Vehicular Homicide charges (N.J.S.A. 2C:11-5, “Death By Auto Or Vessel”) can be crushing for a defendant, who likely left home that day with no inkling that by the end of it, one person would be dead and they would be at fault.
The charges may have stemmed from conduct that prosecutors deem to be reckless, such as talking or texting on your cell phone while you drive, or operating a vehicle while you’re too tired to safely do so.
These cases are tragedies, but they are also crimes of the second degree.
If convicted of Vehicular Homicide in these circumstances, you can face a prison sentence of five to 10 years and fines of up to $150,000.
Drunk or drug-impaired driving that results in an accidental death is prosecuted the same way.
In cases where a drunk or drug-impaired driver accidentally kills someone on or near school grounds or in a crosswalk, the charge rises to that of the first degree and your possible sentence rises to ten years or more.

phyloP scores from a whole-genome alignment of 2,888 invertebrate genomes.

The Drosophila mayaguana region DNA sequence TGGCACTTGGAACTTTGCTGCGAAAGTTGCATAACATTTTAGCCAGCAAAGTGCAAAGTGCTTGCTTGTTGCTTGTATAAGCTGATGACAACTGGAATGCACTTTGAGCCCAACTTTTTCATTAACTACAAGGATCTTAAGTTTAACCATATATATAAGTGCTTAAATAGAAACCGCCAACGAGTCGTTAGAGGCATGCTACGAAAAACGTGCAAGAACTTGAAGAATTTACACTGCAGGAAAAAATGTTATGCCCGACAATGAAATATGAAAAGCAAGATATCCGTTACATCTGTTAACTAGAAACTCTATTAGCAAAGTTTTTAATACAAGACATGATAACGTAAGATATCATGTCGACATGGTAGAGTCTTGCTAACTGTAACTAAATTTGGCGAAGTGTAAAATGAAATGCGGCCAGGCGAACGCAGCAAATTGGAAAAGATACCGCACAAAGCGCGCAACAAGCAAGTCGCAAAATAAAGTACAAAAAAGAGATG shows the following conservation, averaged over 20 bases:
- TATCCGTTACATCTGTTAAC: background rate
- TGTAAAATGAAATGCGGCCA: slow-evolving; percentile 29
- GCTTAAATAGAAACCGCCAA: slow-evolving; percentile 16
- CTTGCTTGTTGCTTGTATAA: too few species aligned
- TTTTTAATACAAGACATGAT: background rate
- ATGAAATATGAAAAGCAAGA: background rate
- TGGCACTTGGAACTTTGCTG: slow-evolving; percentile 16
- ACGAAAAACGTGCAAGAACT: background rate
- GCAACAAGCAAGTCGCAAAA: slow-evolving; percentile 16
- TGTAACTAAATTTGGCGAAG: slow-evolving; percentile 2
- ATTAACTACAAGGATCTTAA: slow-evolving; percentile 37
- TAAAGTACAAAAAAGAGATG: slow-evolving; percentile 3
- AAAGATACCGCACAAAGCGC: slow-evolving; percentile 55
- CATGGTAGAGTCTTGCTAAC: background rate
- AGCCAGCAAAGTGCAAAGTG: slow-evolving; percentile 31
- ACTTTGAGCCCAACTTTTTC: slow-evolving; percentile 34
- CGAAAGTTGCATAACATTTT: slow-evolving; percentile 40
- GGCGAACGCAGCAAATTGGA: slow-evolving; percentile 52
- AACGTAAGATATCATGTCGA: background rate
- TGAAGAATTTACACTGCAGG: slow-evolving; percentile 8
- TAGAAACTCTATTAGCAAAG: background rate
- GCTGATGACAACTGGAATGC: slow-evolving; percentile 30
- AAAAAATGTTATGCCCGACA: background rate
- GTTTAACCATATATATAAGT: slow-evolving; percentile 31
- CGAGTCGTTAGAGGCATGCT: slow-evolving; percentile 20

Fines go up to a maximum of $200,000.
Whatever the circumstances that lead to a vehicular homicide charge under 2C:11-5, the jeopardy you’re facing doesn’t end with the criminal proceedings.
Many, many people in this situation end up bankrupted by civil courts when a victim’s family brings a wrongful death suit and seeks damages.
Being charged with Vehicular Homicide creates a complex web of risks that have to be addressed forthrightly.
Call Matthew Reisig today at 732-625-9661 for a free consultation with an experienced New Jersey criminal defense attorney.